Special Feature — Hear From Other Local Autism Warriors 

 Special Feature — Hear From Other Local Autism Warriors 

By Kami-Leigh Agard

Special Feature — Hear From Other Local Autism Warriors

As April is Autism Acceptance Month, hear from other local caregivers of individuals on the autism spectrum. In this last installation, here is a flashback to 2018, when a local mom shared the following. Since the genesis of my column in The Rockaway Times in 2016, this is one of my favorite pieces that on numerous occasions I find myself going back to, especially on days when I’m yearning for a quiet, reassuring voice. For privacy reasons, her name and her children’s names have been omitted.

Authored by a local inspirational mother of three

I am a Rockaway girl, born and raised, and though I’ve lived elsewhere, when it was time to raise my family, I knew where I wanted to be. A private person, my idea of bliss is a walk along the shore or sitting under a beach umbrella with a good book. I am contemplative and philosophical by nature; the ocean is the perfect companion for me.

I am also the mother of three sons, the oldest of which has an autism spectrum disorder. Through my many years of parenting him, navigating schooling, assessments, socialization challenges, and sadly, bullying he encountered, I became an advocate with strong viewpoints about a flawed system and how society can improve its understanding of autism. This role made me outspoken and vigilant—a startling contrast to the quiet loner described above. But they co-exist, these two sides of me, and they have made all the difference to my son, who is truly the light of my life.

Living by the ocean, one cannot help tap into something spiritual—however one defines that term. One look at surfers during extreme weather or the lone nighttime fisherman at the shore, and you’ll understand. “Pray for surf,” the saying goes. The ocean reminds us that there is something far more powerful and mighty than we are. It is humbling and majestic, by turns our friend and confidante—or a fierce and unpredictable challenge to our concepts of stability and normality, as we found out so overwhelmingly from Hurricane Sandy.

Yet despite that difficult, painful time for our community, we cannot deny the appreciation for all that is important and cherished in life that we individually and collectively gained from that experience. The ocean is glorious, challenging, unpredictable, and inspiring all at once.

And so it is for an Autism parent.

When my son received a diagnosis of ASD, I hit the ground running. He was my first child, and as a new mother with no connection to autism groups or other autism moms, I felt isolated and overwhelmed. There was much to learn about the disorder itself, the how and why of the symptoms. There was a complex governmental system to navigate to ensure his educational and developmental needs were met. Thinking of that time, I remember feeling unmoored, worried, and struggling to make sense of it all, but I never let my issues take center stage. My focus remained completely on my son—-what was needed to make sure he got the right education and services. I knew that this little person, who some clinicians, teachers and society were so quick to label, put in a box and write off—was so much more.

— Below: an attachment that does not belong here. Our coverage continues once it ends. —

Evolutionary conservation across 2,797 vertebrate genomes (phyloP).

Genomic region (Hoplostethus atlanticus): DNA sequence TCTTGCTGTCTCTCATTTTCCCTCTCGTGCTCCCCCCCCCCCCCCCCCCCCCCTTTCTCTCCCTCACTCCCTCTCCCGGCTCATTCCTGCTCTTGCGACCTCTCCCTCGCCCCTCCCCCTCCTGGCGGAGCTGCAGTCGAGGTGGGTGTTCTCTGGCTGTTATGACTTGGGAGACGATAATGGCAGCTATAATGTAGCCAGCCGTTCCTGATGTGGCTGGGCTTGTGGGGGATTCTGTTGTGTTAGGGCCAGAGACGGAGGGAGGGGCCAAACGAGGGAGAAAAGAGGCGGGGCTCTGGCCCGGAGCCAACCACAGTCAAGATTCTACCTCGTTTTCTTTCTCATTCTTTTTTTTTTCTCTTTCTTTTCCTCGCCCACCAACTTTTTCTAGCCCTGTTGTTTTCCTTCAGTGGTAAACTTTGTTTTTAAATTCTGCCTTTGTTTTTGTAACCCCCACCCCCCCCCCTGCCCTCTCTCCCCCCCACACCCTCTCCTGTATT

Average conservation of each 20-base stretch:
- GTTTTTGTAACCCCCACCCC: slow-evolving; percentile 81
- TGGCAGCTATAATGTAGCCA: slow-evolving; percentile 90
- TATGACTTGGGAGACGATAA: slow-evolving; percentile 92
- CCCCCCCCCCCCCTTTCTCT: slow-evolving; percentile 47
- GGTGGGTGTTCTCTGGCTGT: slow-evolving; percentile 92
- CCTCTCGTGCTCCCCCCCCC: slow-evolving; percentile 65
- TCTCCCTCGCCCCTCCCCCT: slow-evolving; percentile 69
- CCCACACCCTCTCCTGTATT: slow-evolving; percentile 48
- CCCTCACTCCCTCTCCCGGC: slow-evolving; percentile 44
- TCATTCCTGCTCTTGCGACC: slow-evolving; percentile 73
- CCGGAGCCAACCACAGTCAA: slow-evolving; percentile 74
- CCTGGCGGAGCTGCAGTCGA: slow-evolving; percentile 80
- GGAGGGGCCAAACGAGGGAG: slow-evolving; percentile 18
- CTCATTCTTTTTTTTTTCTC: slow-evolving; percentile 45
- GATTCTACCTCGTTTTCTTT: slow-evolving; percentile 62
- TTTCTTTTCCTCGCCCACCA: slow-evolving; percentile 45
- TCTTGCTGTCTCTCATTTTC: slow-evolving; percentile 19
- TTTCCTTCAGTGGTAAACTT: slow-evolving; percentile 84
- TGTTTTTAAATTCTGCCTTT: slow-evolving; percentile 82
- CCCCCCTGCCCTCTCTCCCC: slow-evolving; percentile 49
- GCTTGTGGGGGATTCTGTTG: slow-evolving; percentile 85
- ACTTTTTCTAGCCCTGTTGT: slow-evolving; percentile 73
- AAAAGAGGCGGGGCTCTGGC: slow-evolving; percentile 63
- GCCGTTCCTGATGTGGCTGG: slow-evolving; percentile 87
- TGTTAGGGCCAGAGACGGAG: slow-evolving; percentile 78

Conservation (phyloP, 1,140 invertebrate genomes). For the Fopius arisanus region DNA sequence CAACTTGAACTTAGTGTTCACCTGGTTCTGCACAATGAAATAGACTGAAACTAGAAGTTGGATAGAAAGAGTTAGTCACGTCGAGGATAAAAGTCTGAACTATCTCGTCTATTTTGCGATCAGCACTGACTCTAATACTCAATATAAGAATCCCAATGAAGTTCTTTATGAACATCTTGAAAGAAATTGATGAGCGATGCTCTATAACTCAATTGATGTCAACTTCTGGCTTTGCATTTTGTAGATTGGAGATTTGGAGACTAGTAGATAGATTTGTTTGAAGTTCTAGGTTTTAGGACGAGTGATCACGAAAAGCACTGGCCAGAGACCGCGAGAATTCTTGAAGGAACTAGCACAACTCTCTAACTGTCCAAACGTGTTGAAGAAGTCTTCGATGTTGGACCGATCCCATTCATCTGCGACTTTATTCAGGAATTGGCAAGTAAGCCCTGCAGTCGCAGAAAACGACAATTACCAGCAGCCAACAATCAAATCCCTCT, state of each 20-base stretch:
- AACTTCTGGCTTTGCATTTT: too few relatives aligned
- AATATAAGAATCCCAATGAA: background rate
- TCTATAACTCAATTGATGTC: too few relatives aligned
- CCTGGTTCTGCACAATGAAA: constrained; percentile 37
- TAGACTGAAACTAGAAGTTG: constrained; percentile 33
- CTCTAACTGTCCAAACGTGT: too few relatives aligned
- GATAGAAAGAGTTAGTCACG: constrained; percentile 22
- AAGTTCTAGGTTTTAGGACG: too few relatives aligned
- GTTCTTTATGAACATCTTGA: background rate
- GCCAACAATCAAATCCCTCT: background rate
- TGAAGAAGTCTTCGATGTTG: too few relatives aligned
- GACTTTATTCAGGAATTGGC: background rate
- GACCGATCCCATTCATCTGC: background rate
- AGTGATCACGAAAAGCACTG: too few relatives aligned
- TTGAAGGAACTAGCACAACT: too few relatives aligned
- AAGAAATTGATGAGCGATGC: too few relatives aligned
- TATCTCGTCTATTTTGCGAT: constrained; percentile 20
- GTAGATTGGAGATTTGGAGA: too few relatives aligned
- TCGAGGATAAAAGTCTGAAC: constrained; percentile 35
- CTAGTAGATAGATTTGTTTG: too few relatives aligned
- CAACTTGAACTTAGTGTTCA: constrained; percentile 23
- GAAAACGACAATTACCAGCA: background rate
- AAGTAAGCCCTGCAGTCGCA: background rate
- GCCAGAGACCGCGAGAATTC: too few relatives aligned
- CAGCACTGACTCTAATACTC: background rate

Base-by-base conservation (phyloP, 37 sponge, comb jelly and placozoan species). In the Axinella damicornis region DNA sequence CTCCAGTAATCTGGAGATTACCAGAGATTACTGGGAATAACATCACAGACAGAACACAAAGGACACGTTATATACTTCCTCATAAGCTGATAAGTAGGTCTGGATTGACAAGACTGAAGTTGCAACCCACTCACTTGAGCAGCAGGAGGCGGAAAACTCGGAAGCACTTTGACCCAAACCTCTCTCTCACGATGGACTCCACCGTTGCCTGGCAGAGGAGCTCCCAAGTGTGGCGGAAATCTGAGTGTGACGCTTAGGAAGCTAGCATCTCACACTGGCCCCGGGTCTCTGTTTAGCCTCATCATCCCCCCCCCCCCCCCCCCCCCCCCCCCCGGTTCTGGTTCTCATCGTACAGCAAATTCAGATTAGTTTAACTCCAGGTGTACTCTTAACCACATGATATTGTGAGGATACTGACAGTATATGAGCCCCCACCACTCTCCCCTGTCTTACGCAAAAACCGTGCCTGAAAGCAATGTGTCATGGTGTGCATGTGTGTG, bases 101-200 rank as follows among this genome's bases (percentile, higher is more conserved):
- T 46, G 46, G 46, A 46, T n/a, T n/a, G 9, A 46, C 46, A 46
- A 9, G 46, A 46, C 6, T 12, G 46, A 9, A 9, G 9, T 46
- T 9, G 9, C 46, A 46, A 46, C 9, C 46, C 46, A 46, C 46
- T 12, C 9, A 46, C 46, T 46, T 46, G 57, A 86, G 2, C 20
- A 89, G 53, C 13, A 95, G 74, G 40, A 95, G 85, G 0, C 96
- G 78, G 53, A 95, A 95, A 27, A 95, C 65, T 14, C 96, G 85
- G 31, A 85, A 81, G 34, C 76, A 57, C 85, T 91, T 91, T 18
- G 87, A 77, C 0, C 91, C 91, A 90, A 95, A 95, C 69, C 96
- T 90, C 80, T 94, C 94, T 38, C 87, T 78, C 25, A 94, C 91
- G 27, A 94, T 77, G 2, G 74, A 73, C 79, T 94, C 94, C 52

So while I fought for his entitlements under the law, I also fought to make HIM see, and by extension the world to see, that although he has a disability, it is merely a PART of who he is—bringing many challenges, but beauty too—and importantly, that he does not have to let disability define him. And he totally got it. So when he was subjected to cruel, insensitive comments of bullies (“you’re brain damaged” is one that stands out) or judgmental reactions of random adults for merely being different, it hurt his feelings, but he was strong in his understanding that it was THEIR problem, indicative of THEIR limitations to view him solely through the lens of what made him unusual, and dismissive of his whole person. That I have been able to impart this understanding to my son is one of the greatest gifts I have given him.

As the poet Ralph Waldo Emerson wrote: “To be yourself in a world constantly trying to make you something else is the greatest accomplishment.”

My son is a kind, loving, introspective, sincere, compassionate and much beloved son, brother and friend. His school’s principal describes him as “one of the nicest people to have ever walked these halls.” He struggles with processing rapid-fire information, abstract thinking, grade level material, and may not be “sophisticated” with all the connotations that invokes in our resume-driven culture, but he has fought long and hard to challenge and motivate himself, even as others mandated by law to do so, failed him in this. He has confidence that comes from self-awareness and emotional intelligence. Most importantly, he possesses an enthusiasm and appreciation for LIFE and all it has to offer. Seeing that expressed by him is a precious gift not only to me, but to the world. It is humbling to witness and be a part of—like that mighty ocean—and inspires gratitude and awe.

I pray for a society, a world that can understand this fully, unconditionally, and make room for our kids, because they are beautiful, valuable beings who have so much to contribute.

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